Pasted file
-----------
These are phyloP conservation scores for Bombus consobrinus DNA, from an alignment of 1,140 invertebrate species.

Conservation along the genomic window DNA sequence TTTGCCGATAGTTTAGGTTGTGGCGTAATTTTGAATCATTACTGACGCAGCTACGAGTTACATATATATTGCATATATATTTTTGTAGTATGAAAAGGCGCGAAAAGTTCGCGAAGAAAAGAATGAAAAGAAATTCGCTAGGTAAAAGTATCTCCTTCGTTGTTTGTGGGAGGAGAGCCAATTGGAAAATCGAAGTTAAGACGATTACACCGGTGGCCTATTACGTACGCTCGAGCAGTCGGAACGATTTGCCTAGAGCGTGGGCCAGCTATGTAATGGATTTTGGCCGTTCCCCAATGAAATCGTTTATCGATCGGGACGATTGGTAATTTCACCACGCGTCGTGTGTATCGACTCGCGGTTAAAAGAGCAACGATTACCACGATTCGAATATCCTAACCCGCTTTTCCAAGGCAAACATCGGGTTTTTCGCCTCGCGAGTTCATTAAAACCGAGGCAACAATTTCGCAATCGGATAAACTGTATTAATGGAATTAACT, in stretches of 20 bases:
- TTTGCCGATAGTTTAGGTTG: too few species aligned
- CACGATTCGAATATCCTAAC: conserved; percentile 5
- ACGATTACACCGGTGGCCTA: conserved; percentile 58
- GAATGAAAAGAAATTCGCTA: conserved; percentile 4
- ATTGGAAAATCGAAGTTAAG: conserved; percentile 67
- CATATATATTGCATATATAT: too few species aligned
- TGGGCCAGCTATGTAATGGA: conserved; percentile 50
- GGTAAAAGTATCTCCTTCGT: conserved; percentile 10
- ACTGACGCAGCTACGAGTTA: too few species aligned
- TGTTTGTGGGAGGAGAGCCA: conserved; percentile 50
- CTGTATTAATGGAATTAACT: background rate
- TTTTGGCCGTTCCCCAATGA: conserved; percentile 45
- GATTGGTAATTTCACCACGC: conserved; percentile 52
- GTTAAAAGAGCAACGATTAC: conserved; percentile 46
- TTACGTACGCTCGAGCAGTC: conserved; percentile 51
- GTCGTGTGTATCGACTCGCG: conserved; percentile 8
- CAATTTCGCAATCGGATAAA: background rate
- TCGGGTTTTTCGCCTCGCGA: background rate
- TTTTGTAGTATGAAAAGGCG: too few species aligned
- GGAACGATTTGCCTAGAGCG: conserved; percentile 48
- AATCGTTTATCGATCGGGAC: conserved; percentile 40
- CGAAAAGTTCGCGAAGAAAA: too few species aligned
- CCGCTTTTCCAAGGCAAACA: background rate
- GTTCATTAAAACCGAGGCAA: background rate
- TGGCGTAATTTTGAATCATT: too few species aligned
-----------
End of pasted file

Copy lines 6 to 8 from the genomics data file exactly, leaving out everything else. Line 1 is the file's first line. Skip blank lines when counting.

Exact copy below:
- GAATGAAAAGAAATTCGCTA: conserved; percentile 4
- ATTGGAAAATCGAAGTTAAG: conserved; percentile 67
- CATATATATTGCATATATAT: too few species aligned